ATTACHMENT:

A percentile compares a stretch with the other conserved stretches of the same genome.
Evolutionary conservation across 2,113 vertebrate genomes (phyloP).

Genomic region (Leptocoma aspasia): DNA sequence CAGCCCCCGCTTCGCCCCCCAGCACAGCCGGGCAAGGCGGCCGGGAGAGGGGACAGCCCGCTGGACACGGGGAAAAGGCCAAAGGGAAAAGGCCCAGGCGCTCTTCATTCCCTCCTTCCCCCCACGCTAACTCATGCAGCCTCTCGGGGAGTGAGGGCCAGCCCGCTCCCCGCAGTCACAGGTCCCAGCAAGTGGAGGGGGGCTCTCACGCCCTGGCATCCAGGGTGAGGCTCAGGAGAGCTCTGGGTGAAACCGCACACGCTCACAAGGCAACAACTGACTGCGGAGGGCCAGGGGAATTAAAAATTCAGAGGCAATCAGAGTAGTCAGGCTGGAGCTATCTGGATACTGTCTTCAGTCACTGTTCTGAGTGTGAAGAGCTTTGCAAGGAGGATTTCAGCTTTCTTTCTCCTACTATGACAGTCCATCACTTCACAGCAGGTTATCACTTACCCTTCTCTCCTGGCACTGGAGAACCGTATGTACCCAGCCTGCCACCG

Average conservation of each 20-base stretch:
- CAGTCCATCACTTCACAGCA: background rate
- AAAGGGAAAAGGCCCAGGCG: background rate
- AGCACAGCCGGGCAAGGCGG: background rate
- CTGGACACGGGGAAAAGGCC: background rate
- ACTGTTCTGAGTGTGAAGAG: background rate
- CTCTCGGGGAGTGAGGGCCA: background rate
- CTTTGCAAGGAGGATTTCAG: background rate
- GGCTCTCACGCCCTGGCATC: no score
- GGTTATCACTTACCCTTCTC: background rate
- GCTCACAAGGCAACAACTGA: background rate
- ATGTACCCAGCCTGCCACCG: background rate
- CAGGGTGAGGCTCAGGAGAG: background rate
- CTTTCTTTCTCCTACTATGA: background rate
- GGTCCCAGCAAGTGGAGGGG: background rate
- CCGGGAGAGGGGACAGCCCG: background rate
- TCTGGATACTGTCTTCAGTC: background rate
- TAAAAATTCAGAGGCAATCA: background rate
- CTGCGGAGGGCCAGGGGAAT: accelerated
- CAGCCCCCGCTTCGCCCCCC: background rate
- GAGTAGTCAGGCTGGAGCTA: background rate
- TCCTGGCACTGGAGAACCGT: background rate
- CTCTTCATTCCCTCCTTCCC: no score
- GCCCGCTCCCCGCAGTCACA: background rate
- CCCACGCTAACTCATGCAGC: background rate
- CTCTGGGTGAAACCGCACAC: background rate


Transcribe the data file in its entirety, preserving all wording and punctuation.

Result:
A percentile compares a stretch with the other conserved stretches of the same genome.
Evolutionary conservation across 2,113 vertebrate genomes (phyloP).

Genomic region (Leptocoma aspasia): DNA sequence CAGCCCCCGCTTCGCCCCCCAGCACAGCCGGGCAAGGCGGCCGGGAGAGGGGACAGCCCGCTGGACACGGGGAAAAGGCCAAAGGGAAAAGGCCCAGGCGCTCTTCATTCCCTCCTTCCCCCCACGCTAACTCATGCAGCCTCTCGGGGAGTGAGGGCCAGCCCGCTCCCCGCAGTCACAGGTCCCAGCAAGTGGAGGGGGGCTCTCACGCCCTGGCATCCAGGGTGAGGCTCAGGAGAGCTCTGGGTGAAACCGCACACGCTCACAAGGCAACAACTGACTGCGGAGGGCCAGGGGAATTAAAAATTCAGAGGCAATCAGAGTAGTCAGGCTGGAGCTATCTGGATACTGTCTTCAGTCACTGTTCTGAGTGTGAAGAGCTTTGCAAGGAGGATTTCAGCTTTCTTTCTCCTACTATGACAGTCCATCACTTCACAGCAGGTTATCACTTACCCTTCTCTCCTGGCACTGGAGAACCGTATGTACCCAGCCTGCCACCG

Average conservation of each 20-base stretch:
- CAGTCCATCACTTCACAGCA: background rate
- AAAGGGAAAAGGCCCAGGCG: background rate
- AGCACAGCCGGGCAAGGCGG: background rate
- CTGGACACGGGGAAAAGGCC: background rate
- ACTGTTCTGAGTGTGAAGAG: background rate
- CTCTCGGGGAGTGAGGGCCA: background rate
- CTTTGCAAGGAGGATTTCAG: background rate
- GGCTCTCACGCCCTGGCATC: no score
- GGTTATCACTTACCCTTCTC: background rate
- GCTCACAAGGCAACAACTGA: background rate
- ATGTACCCAGCCTGCCACCG: background rate
- CAGGGTGAGGCTCAGGAGAG: background rate
- CTTTCTTTCTCCTACTATGA: background rate
- GGTCCCAGCAAGTGGAGGGG: background rate
- CCGGGAGAGGGGACAGCCCG: background rate
- TCTGGATACTGTCTTCAGTC: background rate
- TAAAAATTCAGAGGCAATCA: background rate
- CTGCGGAGGGCCAGGGGAAT: accelerated
- CAGCCCCCGCTTCGCCCCCC: background rate
- GAGTAGTCAGGCTGGAGCTA: background rate
- TCCTGGCACTGGAGAACCGT: background rate
- CTCTTCATTCCCTCCTTCCC: no score
- GCCCGCTCCCCGCAGTCACA: background rate
- CCCACGCTAACTCATGCAGC: background rate
- CTCTGGGTGAAACCGCACAC: background rate